The term “modern technology” often calls to mind significant inventions from the last century that have made life more convenient, smoother, and faster—cars, microwaves, the Internet, smart phones, the list goes on. Technology has spurred the world from a leisurely walk into a head-long sprint.
Central to this list of life-changing inventions is basic word-processing software—bet you didn’t see that one coming. Most of us don’t think of the keyboard as a significant factor for speedy 21st-century life, but replacing the physical pen has allowed us to communicate faster and more efficiently, widening the gap between what is considered “modern” and “old-fashioned.”
The ability to write at twice the speed is not always a good thing. While I am a huge fan of word-processing, writing by hand does offer certain benefits that are lost when we only use a computer screen.
The physical act of writing makes you slow down. In the age of one-minute oatmeal, drive-through coffee, and online shopping, taking an extra 3.4 seconds to write out a word instead of typing it makes the process seem painfully tedious. However, God didn’t create humans to run through life without ever slowing down. He instructed the Israelites to keep the Sabbath so that they could recharge physically, mentally, and emotionally. Christ said that the Sabbath was made for man—to benefit and restore him. We can use writing by hand—whether in a letter to a friend, a journal entry, or even hand writing class or meeting notes—to clear our heads.
Often when I sit down to my journal, my thoughts are jumbled from a busy day or conflicting emotions. I quickly become frustrated at the slow pace with which my pen forms words on a page and I want to quit. But if I stick with it, I find that eventually my busy mind too slows to a walk, and I’m able to think more clearly. I come away with a better grasp on myself, my relationship with others, and my present circumstances.
Writing by hand is more personal than a typed page. There is something to be said about the imperfection of hand-written words. The inconsistencies of the font, the crossed-out or modified words, the various colored inks, tell a story in themselves. Writing by hand is more interactive than typing, because I am responsible for the style, legibility, and flavor of the words I write, while sitting at a computer produces perfectly straight rows of uniform characters, and my thoughts become standardized even as I transfer them from my mind onto the screen. Typing is an exercise of efficiency—writing by hand is an art.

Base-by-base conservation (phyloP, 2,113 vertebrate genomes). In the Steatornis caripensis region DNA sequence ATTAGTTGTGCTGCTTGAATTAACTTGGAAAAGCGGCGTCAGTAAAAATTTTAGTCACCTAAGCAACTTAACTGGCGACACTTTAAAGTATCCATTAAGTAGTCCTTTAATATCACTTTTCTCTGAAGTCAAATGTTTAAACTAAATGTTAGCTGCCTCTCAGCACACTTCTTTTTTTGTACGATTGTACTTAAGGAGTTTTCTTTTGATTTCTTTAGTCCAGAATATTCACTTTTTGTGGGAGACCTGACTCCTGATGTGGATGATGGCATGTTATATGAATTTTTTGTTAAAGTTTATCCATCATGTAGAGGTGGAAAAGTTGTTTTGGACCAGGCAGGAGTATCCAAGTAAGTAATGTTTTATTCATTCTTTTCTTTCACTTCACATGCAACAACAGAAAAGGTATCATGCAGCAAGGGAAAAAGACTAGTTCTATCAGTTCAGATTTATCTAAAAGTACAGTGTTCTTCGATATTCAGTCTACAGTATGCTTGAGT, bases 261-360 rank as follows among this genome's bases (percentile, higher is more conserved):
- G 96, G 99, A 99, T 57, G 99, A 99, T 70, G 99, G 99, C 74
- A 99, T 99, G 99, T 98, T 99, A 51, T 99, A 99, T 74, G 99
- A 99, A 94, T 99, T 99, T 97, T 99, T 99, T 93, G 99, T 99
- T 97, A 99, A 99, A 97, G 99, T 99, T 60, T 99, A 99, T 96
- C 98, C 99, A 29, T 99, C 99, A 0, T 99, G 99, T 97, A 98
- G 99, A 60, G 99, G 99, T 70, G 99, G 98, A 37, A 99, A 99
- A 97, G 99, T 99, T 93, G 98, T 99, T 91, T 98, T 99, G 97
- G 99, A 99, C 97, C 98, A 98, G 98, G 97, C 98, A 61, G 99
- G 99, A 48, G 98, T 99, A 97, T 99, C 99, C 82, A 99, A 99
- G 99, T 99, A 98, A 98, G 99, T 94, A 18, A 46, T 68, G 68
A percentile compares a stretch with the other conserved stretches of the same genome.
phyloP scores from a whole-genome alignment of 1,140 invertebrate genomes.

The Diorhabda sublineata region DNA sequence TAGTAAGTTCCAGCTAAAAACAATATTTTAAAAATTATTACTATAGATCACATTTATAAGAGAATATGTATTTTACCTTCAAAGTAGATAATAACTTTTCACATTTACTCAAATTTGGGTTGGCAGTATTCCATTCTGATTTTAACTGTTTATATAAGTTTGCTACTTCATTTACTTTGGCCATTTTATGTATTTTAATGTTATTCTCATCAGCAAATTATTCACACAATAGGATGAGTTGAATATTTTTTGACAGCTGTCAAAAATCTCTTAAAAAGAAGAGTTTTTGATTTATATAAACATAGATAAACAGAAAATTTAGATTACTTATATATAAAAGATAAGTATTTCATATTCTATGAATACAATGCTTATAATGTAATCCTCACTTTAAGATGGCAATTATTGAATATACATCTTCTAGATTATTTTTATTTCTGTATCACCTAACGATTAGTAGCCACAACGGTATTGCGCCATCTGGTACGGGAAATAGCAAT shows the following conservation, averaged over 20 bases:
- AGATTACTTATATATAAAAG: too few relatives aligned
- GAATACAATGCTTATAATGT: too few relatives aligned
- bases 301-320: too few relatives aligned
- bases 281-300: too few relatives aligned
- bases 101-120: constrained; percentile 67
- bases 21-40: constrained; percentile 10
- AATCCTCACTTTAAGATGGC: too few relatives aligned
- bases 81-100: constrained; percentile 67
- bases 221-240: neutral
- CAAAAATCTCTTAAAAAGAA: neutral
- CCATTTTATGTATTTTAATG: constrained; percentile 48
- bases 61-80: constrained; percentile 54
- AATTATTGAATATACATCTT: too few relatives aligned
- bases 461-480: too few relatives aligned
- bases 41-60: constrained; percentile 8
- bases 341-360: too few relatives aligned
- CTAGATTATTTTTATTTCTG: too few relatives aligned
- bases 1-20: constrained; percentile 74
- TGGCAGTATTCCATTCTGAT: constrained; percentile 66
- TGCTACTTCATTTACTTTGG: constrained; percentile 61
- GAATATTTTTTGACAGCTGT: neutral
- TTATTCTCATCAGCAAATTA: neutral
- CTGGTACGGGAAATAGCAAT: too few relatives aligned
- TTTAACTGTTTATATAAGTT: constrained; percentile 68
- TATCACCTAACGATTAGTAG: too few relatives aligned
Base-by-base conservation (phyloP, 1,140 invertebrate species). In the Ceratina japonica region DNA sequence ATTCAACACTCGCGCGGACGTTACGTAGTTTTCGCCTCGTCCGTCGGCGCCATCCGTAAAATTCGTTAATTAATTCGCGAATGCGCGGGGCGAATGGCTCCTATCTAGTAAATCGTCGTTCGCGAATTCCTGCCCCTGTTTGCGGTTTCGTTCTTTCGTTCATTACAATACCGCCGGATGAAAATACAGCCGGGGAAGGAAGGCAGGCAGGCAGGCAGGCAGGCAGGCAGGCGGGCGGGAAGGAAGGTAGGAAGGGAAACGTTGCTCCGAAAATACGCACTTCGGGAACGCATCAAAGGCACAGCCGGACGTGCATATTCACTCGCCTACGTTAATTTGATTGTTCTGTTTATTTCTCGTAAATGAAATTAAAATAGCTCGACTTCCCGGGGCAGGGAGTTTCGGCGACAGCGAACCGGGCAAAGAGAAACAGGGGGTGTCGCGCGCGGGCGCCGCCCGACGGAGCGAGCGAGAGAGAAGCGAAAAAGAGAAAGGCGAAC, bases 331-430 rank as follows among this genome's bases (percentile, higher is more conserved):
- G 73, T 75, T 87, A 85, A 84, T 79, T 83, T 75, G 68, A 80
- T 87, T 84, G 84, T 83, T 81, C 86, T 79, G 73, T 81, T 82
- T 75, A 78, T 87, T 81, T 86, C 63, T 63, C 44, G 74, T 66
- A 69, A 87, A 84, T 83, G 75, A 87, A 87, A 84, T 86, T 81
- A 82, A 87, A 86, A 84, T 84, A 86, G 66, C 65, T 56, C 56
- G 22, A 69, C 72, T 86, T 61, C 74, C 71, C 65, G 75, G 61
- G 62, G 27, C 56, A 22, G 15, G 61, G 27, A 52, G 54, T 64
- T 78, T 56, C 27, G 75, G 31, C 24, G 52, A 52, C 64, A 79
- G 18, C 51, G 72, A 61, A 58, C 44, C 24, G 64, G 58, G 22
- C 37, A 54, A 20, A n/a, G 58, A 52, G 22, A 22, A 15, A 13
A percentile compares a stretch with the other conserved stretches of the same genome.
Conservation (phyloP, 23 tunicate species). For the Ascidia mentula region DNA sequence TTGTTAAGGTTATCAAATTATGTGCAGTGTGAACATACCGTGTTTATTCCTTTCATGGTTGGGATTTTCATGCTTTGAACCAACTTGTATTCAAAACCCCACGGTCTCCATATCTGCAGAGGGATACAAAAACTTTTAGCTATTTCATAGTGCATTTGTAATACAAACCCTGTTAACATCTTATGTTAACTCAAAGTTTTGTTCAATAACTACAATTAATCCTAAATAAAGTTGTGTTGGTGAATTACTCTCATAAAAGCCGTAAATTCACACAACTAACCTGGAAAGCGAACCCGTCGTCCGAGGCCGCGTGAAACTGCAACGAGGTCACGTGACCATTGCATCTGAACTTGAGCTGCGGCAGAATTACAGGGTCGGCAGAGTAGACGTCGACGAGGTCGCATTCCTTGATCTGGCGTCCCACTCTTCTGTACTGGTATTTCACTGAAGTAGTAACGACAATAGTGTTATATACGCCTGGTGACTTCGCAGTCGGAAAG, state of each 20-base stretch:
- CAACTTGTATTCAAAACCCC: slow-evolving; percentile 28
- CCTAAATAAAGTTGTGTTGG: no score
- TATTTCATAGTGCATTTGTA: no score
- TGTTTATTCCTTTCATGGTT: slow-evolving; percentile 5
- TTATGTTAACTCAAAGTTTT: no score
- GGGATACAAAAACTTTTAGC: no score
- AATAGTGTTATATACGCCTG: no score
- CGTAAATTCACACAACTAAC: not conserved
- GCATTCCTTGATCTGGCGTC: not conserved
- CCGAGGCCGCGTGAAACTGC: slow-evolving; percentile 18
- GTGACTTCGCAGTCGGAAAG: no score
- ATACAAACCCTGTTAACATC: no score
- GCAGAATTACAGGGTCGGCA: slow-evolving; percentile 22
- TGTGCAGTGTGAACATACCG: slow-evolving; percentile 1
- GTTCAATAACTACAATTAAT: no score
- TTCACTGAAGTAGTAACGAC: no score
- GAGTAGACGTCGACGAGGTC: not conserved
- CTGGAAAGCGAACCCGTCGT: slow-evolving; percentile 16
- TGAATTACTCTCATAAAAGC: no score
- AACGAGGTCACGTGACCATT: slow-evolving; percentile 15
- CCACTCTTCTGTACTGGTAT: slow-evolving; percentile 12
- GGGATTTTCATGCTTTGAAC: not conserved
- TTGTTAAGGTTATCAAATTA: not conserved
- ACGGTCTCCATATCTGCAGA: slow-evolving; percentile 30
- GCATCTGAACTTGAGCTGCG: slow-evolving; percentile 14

When email first became popular, it was so exciting to receive a new message in the inbox. Now, however, checking email is a chore. We are barraged with a myriad of messages from people wanting us to do things we wish to avoid: cheesy advertisements, business or school information, even dental check-up reminders. On the other hand, receiving a personal, hand-written letter through snail mail is a rare—but thrilling—event. Bringing in the mail is best during the Christmas season because of the joy of receiving Christmas cards and annual letters from friends and family. I value a hand-written Christmas card much more than a picture sent through email because I know it took extra time to physically write and send the letter.
This same principle applies indirectly to reading the written word, as well. While I own a Kindle, I always read my printed Bible because of its tactile nature. I also prefer to take notes in a physical copy of a book, rather than add a note or highlight to digital text. Taking notes on a smart phone, e-reader or tablet does keep a record of words, but it also detracts from personal involvement with the text. My printed Bible is precious to me, not only because it contains words inspired by the Spirit, but also because it has my scribbles, underlines, arrows, stars and smiley faces all over it in different colors—all in my own hand.
I’m not suggesting we completely abandon typing in favor of pen and ink. Besides the convenience of added speed, typing allows a document to look professional and uniform, and for many people, solves an issue of legibility. What I do suggest is that we not automatically go to our computers or iPads when dealing with words. Consider keeping a hand-written journal, taking notes in a notebook, or writing a letter to a friend. Maybe it’s old-fashioned, but newer isn’t always better.